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I am an almost 30 year old SAHM with 3 kiddos and am married to my prince charming. I quickly learned that life would not go according as planned when our first child was born with Cerebral Palsy. Now, at the age of 6, our little girl has almost 20 separate diagnosis and is our miracle baby. The doctors didn’t expect her to live past her first birthday, but she has proven them all wrong. ‘Created BEAUTIFULLY Special‘ was born in my heart to show what the special needs journey is really about and to showcase individual kiddos beating the odds.

This post was originally published HERE and used with permission.

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Taking Care of Me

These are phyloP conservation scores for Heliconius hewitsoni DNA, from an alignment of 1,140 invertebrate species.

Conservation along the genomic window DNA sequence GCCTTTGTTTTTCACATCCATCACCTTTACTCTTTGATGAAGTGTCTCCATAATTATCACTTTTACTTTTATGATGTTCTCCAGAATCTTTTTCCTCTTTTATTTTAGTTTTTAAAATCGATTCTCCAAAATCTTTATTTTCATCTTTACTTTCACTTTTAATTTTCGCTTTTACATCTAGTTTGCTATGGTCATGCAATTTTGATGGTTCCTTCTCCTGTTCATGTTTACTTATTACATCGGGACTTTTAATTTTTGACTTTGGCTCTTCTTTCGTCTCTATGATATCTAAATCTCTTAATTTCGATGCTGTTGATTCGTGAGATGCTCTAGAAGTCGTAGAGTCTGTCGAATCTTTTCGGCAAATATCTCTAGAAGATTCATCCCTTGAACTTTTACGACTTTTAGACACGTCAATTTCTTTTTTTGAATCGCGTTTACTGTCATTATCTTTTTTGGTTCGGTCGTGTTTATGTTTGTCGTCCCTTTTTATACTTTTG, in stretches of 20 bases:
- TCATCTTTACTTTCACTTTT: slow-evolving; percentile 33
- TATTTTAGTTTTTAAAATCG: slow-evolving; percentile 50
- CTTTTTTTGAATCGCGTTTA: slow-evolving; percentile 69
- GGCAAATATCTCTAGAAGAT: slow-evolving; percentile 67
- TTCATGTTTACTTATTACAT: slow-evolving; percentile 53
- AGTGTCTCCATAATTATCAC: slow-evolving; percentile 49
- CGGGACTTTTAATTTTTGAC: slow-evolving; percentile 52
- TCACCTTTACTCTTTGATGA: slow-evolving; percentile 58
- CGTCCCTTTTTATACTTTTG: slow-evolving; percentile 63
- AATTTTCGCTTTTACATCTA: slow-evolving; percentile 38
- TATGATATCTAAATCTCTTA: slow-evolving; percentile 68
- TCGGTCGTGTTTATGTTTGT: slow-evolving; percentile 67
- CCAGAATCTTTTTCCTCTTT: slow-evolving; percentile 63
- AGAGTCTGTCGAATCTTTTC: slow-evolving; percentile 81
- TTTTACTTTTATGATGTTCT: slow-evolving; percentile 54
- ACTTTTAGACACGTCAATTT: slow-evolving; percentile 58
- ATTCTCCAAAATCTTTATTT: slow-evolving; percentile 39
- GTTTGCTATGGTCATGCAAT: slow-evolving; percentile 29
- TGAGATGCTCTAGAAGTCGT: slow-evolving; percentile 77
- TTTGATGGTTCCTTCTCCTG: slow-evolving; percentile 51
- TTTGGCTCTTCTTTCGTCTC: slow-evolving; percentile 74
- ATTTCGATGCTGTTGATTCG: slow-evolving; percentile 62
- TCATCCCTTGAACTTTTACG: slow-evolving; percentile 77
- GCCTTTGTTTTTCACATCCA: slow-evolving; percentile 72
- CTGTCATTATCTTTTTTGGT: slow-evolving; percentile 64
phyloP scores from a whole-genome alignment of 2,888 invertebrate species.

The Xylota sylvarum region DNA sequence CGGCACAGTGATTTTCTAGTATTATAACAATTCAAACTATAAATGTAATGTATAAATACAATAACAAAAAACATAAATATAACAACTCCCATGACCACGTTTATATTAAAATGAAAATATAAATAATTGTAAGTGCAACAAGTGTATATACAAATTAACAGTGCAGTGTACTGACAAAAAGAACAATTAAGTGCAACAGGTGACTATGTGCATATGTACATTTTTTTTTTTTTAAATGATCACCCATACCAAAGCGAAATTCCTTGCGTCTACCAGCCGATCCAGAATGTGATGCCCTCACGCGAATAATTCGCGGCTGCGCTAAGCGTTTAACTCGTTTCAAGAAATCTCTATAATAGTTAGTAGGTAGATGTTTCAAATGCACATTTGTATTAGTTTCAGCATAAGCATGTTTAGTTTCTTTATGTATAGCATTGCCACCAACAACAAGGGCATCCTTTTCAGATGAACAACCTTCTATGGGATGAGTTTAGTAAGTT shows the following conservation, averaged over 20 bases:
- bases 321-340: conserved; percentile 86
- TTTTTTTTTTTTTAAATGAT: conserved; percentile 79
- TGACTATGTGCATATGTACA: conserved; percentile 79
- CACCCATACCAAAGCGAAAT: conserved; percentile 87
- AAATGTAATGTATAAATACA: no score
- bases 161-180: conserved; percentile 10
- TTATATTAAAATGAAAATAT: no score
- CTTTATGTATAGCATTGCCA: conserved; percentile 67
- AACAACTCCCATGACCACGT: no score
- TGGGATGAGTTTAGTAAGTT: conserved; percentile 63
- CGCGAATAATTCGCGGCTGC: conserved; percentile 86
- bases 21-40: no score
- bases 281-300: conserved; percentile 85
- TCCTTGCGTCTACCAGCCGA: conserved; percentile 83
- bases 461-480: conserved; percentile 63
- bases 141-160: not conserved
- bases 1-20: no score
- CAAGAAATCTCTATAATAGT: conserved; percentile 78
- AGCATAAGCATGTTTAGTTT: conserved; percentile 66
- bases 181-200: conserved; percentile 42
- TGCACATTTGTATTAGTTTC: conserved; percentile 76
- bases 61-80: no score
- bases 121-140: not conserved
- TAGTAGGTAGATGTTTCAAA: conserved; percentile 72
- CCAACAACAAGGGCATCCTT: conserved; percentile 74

by tenaciouscee

It’s been a really long time since I’ve felt like writing. There has been so much going on, too many emotions, ridiculous amounts of stress that I finally realized I’ve been completely neglectful when it comes to taking care of myself.
Today, I decided that needed to change. Immediately.

The summer has been challenging to say the least. Between my son’s sensory dysregulation, my daughter graduating grade school, and miserable back to back heat waves, my whole family has been feeling the pressure.

This morning after returning home from camp drop off I made a conscious decision to abort any productive plans I had in lieu of spending quality time with myself. I deserved it, I thought.

It started with some puppy love. Just sitting on the sofa and snuggling the two furry, loyal critters in this house who don’t talk back.

Then I decided to make breakfast. Not an eatoverthesinkoutofthepoticookedwith kind of breakfast, but a real meal eaten on real china at the dining table. You know, like a civilized human being.